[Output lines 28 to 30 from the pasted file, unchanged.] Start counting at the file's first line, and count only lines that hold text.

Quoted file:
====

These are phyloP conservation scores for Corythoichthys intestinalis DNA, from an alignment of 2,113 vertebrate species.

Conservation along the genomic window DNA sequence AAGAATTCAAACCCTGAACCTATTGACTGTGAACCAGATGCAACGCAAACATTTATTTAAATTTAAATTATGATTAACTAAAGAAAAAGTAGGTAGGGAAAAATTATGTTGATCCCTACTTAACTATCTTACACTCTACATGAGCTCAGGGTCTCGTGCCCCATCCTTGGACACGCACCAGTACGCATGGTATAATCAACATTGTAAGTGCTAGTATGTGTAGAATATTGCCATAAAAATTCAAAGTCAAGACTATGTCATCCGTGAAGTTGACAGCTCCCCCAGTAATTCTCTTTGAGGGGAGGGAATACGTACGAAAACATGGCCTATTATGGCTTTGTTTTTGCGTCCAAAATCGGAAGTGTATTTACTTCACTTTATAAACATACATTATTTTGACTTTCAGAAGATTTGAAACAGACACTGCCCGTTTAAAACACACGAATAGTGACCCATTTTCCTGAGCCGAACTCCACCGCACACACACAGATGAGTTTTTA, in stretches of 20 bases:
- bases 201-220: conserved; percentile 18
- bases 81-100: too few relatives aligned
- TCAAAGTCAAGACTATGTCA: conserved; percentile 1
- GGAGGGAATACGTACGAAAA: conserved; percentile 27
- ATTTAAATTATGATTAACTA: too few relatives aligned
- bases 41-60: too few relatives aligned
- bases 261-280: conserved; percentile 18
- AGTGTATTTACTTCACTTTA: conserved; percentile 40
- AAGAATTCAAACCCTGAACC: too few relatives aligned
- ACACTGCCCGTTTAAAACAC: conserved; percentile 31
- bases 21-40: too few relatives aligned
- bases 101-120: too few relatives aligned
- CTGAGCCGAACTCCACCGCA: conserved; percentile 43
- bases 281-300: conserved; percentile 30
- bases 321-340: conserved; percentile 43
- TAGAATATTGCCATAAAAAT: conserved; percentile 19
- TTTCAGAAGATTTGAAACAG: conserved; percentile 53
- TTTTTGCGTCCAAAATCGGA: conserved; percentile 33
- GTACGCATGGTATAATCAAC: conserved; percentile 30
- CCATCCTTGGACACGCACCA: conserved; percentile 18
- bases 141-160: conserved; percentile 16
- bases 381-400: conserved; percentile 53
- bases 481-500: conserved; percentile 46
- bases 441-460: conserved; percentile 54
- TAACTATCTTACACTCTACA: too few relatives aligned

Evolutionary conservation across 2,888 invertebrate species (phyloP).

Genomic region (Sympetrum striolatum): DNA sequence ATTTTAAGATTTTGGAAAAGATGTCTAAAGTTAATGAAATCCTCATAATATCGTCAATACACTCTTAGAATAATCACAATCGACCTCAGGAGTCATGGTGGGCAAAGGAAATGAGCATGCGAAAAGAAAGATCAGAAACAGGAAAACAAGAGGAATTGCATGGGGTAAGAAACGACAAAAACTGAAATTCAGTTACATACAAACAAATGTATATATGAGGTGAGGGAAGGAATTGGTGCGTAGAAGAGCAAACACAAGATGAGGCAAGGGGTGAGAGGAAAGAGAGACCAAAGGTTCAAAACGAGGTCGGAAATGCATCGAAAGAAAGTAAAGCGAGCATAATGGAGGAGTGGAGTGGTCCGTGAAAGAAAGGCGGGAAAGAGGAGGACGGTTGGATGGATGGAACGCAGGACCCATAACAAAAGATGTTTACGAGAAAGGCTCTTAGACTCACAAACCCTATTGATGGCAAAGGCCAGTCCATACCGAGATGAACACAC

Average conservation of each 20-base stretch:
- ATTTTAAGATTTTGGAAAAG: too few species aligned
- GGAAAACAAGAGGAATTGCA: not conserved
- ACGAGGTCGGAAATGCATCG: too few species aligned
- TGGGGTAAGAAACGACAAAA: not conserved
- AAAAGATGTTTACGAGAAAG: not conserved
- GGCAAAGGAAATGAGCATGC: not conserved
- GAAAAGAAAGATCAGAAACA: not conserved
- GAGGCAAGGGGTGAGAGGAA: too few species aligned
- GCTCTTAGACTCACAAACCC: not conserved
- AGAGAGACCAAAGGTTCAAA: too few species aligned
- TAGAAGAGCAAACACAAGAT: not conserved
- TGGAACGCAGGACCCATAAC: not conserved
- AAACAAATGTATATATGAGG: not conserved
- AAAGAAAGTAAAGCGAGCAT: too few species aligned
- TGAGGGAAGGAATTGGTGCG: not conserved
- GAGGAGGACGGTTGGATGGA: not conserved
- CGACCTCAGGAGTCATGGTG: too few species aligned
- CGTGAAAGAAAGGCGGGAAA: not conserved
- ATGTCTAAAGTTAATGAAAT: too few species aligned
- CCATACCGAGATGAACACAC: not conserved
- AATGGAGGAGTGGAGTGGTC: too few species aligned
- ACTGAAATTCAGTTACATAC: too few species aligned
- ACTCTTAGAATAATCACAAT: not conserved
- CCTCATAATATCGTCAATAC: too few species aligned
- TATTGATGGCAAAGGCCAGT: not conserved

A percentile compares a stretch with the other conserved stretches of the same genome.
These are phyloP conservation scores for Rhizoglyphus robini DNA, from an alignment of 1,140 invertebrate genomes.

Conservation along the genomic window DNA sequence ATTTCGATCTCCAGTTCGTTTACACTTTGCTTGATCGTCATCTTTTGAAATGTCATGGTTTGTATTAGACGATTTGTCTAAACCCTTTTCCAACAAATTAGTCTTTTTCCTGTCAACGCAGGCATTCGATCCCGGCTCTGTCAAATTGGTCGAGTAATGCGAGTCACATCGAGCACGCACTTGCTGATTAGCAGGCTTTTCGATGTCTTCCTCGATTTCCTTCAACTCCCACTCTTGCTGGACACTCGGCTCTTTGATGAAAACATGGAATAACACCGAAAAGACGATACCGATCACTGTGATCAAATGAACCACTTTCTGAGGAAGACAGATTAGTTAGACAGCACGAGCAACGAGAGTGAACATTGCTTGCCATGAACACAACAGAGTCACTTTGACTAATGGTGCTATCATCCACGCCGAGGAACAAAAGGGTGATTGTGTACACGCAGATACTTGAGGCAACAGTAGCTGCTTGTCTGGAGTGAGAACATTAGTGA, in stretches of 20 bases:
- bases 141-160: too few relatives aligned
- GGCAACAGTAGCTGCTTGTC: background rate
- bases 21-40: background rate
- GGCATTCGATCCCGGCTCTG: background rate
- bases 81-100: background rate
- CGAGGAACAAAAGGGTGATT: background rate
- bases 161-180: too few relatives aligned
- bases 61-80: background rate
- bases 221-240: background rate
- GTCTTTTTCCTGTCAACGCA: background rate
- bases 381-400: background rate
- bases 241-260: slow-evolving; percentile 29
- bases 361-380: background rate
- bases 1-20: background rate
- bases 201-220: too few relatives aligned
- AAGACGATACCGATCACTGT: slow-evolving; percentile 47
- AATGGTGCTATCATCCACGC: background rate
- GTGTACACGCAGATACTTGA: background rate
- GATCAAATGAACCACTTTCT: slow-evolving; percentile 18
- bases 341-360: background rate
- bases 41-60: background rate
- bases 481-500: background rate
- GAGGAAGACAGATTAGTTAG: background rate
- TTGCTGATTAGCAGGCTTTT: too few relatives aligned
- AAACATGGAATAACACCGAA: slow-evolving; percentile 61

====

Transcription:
Evolutionary conservation across 2,888 invertebrate species (phyloP).

Genomic region (Sympetrum striolatum): DNA sequence ATTTTAAGATTTTGGAAAAGATGTCTAAAGTTAATGAAATCCTCATAATATCGTCAATACACTCTTAGAATAATCACAATCGACCTCAGGAGTCATGGTGGGCAAAGGAAATGAGCATGCGAAAAGAAAGATCAGAAACAGGAAAACAAGAGGAATTGCATGGGGTAAGAAACGACAAAAACTGAAATTCAGTTACATACAAACAAATGTATATATGAGGTGAGGGAAGGAATTGGTGCGTAGAAGAGCAAACACAAGATGAGGCAAGGGGTGAGAGGAAAGAGAGACCAAAGGTTCAAAACGAGGTCGGAAATGCATCGAAAGAAAGTAAAGCGAGCATAATGGAGGAGTGGAGTGGTCCGTGAAAGAAAGGCGGGAAAGAGGAGGACGGTTGGATGGATGGAACGCAGGACCCATAACAAAAGATGTTTACGAGAAAGGCTCTTAGACTCACAAACCCTATTGATGGCAAAGGCCAGTCCATACCGAGATGAACACAC

Average conservation of each 20-base stretch: